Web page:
On Wisdom

What is wisdom? And why do modern philosophers hardly talk about it?


“And here, O men of Athens, I must beg you not to interrupt me, even if I seem to say something extravagant. For the word which I will speak is not mine. I will refer you to a witness who is worthy of credit, and will tell you about my wisdom — whether I have any, and of what sort — and that witness shall be the god of Delphi. You must have known Chaerephon; he was early a friend of mine, and also a friend of yours, for he shared in the exile of the people, and returned with you. Well, Chaerephon, as you know, was very impetuous in all his doings, and he went to Delphi and boldly asked the oracle to tell him whether — as I was saying, I must beg you not to interrupt — he asked the oracle to tell him whether there was anyone wiser than I was, and the Pythian prophetess answered that there was no man wiser. Chaerephon is dead himself, but his brother, who is in court, will confirm the truth of this story.”

So speaks Socrates in defense of his life in Plato’s Apology. That is how we come to know that Socrates was the wisest man alive. But what, exactly, is wisdom anyway? This is the sort of question that Socrates and the early philosophers would have been caught endlessly debating in the Agora, Athens’ public space, or in the Forum of Rome. And yet, you would be hard pressed to find much written by contemporary, professional, philosophers on that subject.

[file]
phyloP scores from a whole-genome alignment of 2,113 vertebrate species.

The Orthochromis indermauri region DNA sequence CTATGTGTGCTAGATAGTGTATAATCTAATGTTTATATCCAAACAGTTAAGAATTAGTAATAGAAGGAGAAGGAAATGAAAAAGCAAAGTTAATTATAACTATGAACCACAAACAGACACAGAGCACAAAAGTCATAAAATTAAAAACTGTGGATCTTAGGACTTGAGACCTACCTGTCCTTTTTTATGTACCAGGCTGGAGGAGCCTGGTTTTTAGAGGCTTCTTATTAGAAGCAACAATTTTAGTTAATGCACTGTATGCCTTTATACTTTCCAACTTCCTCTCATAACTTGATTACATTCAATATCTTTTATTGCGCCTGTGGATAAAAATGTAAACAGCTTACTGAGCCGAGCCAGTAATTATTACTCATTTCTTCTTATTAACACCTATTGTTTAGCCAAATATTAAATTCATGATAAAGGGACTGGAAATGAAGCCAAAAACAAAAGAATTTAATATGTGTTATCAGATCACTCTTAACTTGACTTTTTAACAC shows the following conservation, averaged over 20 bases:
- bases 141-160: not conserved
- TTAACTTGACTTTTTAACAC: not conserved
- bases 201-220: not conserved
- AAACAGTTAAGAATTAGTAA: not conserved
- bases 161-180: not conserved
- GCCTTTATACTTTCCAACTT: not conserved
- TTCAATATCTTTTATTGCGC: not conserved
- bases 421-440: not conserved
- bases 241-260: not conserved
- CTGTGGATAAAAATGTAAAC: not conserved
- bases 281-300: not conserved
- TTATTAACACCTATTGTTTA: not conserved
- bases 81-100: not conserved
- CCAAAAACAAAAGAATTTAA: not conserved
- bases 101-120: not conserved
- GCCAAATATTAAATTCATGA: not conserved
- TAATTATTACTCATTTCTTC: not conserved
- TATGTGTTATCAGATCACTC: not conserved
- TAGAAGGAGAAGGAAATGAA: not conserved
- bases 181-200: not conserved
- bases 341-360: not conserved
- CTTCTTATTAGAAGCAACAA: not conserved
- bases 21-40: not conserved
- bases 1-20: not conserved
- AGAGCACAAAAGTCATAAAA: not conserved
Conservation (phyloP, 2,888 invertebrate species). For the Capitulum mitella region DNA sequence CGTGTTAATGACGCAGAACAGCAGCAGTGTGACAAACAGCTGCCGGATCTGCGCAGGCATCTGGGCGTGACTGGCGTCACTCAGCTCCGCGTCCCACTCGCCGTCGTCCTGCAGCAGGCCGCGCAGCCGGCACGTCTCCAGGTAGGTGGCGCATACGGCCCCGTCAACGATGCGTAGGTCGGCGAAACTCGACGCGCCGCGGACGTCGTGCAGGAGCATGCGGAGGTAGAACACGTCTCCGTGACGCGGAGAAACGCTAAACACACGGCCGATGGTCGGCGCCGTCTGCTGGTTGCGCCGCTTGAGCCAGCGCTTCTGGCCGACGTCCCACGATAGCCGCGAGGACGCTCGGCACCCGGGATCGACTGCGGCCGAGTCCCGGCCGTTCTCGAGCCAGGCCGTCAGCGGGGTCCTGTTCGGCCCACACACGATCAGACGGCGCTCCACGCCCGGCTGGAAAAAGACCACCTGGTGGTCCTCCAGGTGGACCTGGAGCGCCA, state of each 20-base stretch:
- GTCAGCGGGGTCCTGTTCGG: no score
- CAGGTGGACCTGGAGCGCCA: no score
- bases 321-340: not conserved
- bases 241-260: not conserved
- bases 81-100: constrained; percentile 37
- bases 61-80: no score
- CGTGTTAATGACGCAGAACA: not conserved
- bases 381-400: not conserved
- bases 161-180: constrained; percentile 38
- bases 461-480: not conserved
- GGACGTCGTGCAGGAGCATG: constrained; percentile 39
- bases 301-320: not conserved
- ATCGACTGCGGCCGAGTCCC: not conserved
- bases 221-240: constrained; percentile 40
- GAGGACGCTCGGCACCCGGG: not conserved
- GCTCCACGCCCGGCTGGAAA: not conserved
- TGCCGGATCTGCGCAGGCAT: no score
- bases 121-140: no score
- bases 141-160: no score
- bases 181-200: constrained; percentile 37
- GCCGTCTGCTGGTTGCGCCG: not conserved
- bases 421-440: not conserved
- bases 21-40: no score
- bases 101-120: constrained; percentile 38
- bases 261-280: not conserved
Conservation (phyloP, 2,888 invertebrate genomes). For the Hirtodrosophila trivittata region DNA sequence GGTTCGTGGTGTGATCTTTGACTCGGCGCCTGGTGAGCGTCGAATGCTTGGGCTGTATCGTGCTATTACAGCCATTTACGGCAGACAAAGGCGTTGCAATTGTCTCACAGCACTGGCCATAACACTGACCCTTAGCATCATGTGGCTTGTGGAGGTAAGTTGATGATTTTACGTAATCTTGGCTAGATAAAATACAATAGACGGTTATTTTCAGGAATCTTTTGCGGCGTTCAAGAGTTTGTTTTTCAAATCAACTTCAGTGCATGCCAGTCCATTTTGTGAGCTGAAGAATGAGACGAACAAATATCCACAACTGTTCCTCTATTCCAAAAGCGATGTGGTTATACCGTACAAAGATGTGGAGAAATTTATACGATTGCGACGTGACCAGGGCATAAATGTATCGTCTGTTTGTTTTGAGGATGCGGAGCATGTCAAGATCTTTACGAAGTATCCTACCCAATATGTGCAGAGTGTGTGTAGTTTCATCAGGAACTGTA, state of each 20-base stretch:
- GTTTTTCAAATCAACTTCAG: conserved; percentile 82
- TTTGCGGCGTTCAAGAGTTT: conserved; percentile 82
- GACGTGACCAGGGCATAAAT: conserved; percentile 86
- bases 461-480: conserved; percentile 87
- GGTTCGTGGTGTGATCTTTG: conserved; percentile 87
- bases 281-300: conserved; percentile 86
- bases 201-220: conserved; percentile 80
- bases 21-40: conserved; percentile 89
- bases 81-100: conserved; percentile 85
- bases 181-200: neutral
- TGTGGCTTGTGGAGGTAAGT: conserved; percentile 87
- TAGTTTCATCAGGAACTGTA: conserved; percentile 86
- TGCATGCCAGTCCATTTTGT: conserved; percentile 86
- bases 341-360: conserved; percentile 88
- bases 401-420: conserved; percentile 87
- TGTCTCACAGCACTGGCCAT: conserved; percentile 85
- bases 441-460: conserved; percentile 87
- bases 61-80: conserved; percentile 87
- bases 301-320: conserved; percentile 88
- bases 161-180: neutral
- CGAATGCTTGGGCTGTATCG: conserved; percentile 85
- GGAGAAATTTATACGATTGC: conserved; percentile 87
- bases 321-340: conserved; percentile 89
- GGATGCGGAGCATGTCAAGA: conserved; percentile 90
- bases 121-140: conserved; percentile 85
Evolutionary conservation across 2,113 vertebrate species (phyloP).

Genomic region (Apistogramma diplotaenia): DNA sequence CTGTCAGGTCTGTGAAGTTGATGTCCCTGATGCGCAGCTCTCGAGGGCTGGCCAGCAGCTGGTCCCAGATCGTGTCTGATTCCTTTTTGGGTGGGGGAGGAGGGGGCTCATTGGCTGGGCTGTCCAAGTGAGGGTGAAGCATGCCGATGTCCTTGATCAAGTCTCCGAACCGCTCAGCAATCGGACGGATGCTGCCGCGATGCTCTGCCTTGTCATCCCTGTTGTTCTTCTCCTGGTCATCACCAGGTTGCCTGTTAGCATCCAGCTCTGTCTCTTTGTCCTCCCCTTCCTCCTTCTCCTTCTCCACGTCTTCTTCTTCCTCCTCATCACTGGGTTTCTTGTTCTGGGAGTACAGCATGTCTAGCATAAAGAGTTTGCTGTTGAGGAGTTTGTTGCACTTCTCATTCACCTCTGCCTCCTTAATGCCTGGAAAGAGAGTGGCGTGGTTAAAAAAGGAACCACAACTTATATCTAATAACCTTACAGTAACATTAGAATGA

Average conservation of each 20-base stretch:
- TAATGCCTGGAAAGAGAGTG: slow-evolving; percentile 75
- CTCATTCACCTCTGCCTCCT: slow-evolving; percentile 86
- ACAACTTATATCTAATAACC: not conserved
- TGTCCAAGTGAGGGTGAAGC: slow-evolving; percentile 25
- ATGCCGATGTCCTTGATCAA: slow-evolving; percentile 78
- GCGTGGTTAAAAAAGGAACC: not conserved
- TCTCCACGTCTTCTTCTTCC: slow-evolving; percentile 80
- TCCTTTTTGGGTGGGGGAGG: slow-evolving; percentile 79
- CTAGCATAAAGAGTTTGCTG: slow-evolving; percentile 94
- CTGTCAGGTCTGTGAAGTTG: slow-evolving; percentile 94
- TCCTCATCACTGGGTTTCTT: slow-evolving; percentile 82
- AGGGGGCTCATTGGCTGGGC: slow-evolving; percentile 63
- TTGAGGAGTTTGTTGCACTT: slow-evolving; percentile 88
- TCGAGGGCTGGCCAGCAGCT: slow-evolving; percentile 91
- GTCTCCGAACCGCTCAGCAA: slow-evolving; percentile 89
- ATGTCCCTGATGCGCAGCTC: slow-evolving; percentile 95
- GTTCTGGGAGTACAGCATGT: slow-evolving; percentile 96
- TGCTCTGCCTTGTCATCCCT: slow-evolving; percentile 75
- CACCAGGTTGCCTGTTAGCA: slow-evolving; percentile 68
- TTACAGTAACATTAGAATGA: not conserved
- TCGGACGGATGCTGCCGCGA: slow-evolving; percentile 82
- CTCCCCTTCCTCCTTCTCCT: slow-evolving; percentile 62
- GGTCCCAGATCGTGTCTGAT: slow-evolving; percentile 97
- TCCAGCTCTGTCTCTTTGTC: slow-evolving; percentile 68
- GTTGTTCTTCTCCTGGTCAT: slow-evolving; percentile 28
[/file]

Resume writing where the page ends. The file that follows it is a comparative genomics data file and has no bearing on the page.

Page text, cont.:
One exception is a short article in the prestigious Stanford Encyclopedia of Philosophy, penned by Sharon Ryan, of West Virginia University. Ryan runs through five philosophical accounts (I don’t like the word “theory,” since I don’t think philosophy is in the business of producing theories) of what wisdom is. Let’s take a look.

The first candidate is wisdom as epistemic humility. As Ryan puts it, somewhat formally: S is wise iff S believes s/he is not wise.

This will not do, for a number of reasons, beginning with the fact that, for instance, Socrates himself clearly believes the Oracle at Delphi, and would thus not be wise according to this definition.

The second option is wisdom as epistemic accuracy: S is wise iff for all p, (S believes S knows p iff S knows p.)

But of course even wise people can make mistakes, so at the very least this should be amended to something like “iff S’s belief in p is highly justified.” Moreover, even in the amended form, doesn’t our judgment that a person is wise depend on what sort of knowledge she possesses? I mean, I have a friend who is highly knowledgeable about certain kinds of amusement activities, and I’m sure that his beliefs in that domain are highly justified. That, however, doesn’t make him wise. (He may be wise nonetheless, but not for those reasons.)

Option three, wisdom as knowledge-1: S is wise iff S has extensive factual knowledge about science, history, philosophy, literature, music, etc. Uhm, no. I personally know a lot of scientists, as well as other academics, who definitely have extensive factual knowledge and yet whom I would never dream of calling wise. Indeed, if factual knowledge were the crucial component of wisdom then all the (allegedly) wise figures of the past, from Socrates to Buddha to Confucius, would be no such thing, since modern knowledge in pretty much any area far surpasses, and often even contradicts, theirs.

But there is a variant of this option that we may want to consider, wisdom as knowledge-2: S is wise iff S knows how to live well.

That sounds a bit more promising, as certainly the Greco-Romans (as well as a number of Eastern traditions) did associate wisdom with knowledge of how to live well — which usually meant living virtuously and morally, not having lots of material goods and sexual partners (though the Cyrenaics actually advocated pretty much just that).